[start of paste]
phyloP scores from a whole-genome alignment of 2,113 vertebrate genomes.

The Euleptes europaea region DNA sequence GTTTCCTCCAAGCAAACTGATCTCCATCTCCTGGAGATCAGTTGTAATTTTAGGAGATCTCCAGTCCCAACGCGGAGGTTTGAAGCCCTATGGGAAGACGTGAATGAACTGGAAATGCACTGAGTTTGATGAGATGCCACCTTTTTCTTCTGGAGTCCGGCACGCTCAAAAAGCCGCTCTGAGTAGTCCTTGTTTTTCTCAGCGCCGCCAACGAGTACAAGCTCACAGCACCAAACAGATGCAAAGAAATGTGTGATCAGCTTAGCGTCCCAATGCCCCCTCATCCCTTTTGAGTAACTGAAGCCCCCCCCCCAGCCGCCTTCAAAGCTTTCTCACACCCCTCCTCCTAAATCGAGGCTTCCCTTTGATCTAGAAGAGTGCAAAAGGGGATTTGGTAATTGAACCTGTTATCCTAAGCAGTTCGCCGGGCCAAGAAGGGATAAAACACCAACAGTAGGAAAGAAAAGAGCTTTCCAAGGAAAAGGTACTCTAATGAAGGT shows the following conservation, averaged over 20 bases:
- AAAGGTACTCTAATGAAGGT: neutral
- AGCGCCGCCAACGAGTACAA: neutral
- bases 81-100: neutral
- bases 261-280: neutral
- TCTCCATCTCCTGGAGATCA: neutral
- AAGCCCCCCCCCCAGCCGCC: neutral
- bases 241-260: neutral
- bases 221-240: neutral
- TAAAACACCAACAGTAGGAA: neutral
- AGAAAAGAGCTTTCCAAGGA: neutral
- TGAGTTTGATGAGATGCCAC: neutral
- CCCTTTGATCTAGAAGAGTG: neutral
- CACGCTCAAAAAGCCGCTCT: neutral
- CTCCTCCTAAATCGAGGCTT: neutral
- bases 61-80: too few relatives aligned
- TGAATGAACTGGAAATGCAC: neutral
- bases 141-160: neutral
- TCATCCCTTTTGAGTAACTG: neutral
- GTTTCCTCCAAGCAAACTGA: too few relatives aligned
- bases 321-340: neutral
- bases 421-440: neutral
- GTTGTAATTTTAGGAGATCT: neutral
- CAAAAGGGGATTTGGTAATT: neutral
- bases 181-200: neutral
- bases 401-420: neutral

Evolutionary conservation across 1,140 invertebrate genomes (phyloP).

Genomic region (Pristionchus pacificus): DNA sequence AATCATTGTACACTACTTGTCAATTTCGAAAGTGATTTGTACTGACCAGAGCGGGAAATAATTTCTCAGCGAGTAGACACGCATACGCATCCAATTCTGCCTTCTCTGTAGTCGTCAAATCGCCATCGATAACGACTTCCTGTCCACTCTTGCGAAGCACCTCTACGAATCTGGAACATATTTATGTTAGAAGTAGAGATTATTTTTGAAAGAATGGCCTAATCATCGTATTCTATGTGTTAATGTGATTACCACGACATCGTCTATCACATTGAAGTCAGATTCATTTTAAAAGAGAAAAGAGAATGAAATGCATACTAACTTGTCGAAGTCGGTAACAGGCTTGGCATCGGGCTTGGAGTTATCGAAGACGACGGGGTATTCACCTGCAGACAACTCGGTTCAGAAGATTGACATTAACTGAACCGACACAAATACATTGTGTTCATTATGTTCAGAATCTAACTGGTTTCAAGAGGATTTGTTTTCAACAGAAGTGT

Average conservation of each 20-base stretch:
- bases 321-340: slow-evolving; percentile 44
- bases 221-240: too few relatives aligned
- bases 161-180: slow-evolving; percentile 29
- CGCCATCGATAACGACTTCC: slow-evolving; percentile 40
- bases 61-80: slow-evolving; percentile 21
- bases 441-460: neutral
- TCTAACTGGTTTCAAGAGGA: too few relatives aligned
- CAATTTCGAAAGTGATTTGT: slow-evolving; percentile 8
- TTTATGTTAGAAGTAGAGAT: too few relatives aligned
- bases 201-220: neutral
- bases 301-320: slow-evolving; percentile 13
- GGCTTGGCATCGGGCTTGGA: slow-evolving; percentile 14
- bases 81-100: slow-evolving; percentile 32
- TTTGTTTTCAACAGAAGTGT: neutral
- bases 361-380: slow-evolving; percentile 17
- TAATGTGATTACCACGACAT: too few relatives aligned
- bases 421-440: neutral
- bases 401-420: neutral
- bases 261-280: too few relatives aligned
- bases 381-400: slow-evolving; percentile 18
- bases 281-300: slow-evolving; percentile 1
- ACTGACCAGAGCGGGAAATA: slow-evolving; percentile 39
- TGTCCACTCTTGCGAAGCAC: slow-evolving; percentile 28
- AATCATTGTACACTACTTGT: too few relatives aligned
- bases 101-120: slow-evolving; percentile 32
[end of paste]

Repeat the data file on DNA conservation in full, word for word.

phyloP scores from a whole-genome alignment of 2,113 vertebrate genomes.

The Euleptes europaea region DNA sequence GTTTCCTCCAAGCAAACTGATCTCCATCTCCTGGAGATCAGTTGTAATTTTAGGAGATCTCCAGTCCCAACGCGGAGGTTTGAAGCCCTATGGGAAGACGTGAATGAACTGGAAATGCACTGAGTTTGATGAGATGCCACCTTTTTCTTCTGGAGTCCGGCACGCTCAAAAAGCCGCTCTGAGTAGTCCTTGTTTTTCTCAGCGCCGCCAACGAGTACAAGCTCACAGCACCAAACAGATGCAAAGAAATGTGTGATCAGCTTAGCGTCCCAATGCCCCCTCATCCCTTTTGAGTAACTGAAGCCCCCCCCCCAGCCGCCTTCAAAGCTTTCTCACACCCCTCCTCCTAAATCGAGGCTTCCCTTTGATCTAGAAGAGTGCAAAAGGGGATTTGGTAATTGAACCTGTTATCCTAAGCAGTTCGCCGGGCCAAGAAGGGATAAAACACCAACAGTAGGAAAGAAAAGAGCTTTCCAAGGAAAAGGTACTCTAATGAAGGT shows the following conservation, averaged over 20 bases:
- AAAGGTACTCTAATGAAGGT: neutral
- AGCGCCGCCAACGAGTACAA: neutral
- bases 81-100: neutral
- bases 261-280: neutral
- TCTCCATCTCCTGGAGATCA: neutral
- AAGCCCCCCCCCCAGCCGCC: neutral
- bases 241-260: neutral
- bases 221-240: neutral
- TAAAACACCAACAGTAGGAA: neutral
- AGAAAAGAGCTTTCCAAGGA: neutral
- TGAGTTTGATGAGATGCCAC: neutral
- CCCTTTGATCTAGAAGAGTG: neutral
- CACGCTCAAAAAGCCGCTCT: neutral
- CTCCTCCTAAATCGAGGCTT: neutral
- bases 61-80: too few relatives aligned
- TGAATGAACTGGAAATGCAC: neutral
- bases 141-160: neutral
- TCATCCCTTTTGAGTAACTG: neutral
- GTTTCCTCCAAGCAAACTGA: too few relatives aligned
- bases 321-340: neutral
- bases 421-440: neutral
- GTTGTAATTTTAGGAGATCT: neutral
- CAAAAGGGGATTTGGTAATT: neutral
- bases 181-200: neutral
- bases 401-420: neutral

Evolutionary conservation across 1,140 invertebrate genomes (phyloP).

Genomic region (Pristionchus pacificus): DNA sequence AATCATTGTACACTACTTGTCAATTTCGAAAGTGATTTGTACTGACCAGAGCGGGAAATAATTTCTCAGCGAGTAGACACGCATACGCATCCAATTCTGCCTTCTCTGTAGTCGTCAAATCGCCATCGATAACGACTTCCTGTCCACTCTTGCGAAGCACCTCTACGAATCTGGAACATATTTATGTTAGAAGTAGAGATTATTTTTGAAAGAATGGCCTAATCATCGTATTCTATGTGTTAATGTGATTACCACGACATCGTCTATCACATTGAAGTCAGATTCATTTTAAAAGAGAAAAGAGAATGAAATGCATACTAACTTGTCGAAGTCGGTAACAGGCTTGGCATCGGGCTTGGAGTTATCGAAGACGACGGGGTATTCACCTGCAGACAACTCGGTTCAGAAGATTGACATTAACTGAACCGACACAAATACATTGTGTTCATTATGTTCAGAATCTAACTGGTTTCAAGAGGATTTGTTTTCAACAGAAGTGT

Average conservation of each 20-base stretch:
- bases 321-340: slow-evolving; percentile 44
- bases 221-240: too few relatives aligned
- bases 161-180: slow-evolving; percentile 29
- CGCCATCGATAACGACTTCC: slow-evolving; percentile 40
- bases 61-80: slow-evolving; percentile 21
- bases 441-460: neutral
- TCTAACTGGTTTCAAGAGGA: too few relatives aligned
- CAATTTCGAAAGTGATTTGT: slow-evolving; percentile 8
- TTTATGTTAGAAGTAGAGAT: too few relatives aligned
- bases 201-220: neutral
- bases 301-320: slow-evolving; percentile 13
- GGCTTGGCATCGGGCTTGGA: slow-evolving; percentile 14
- bases 81-100: slow-evolving; percentile 32
- TTTGTTTTCAACAGAAGTGT: neutral
- bases 361-380: slow-evolving; percentile 17
- TAATGTGATTACCACGACAT: too few relatives aligned
- bases 421-440: neutral
- bases 401-420: neutral
- bases 261-280: too few relatives aligned
- bases 381-400: slow-evolving; percentile 18
- bases 281-300: slow-evolving; percentile 1
- ACTGACCAGAGCGGGAAATA: slow-evolving; percentile 39
- TGTCCACTCTTGCGAAGCAC: slow-evolving; percentile 28
- AATCATTGTACACTACTTGT: too few relatives aligned
- bases 101-120: slow-evolving; percentile 32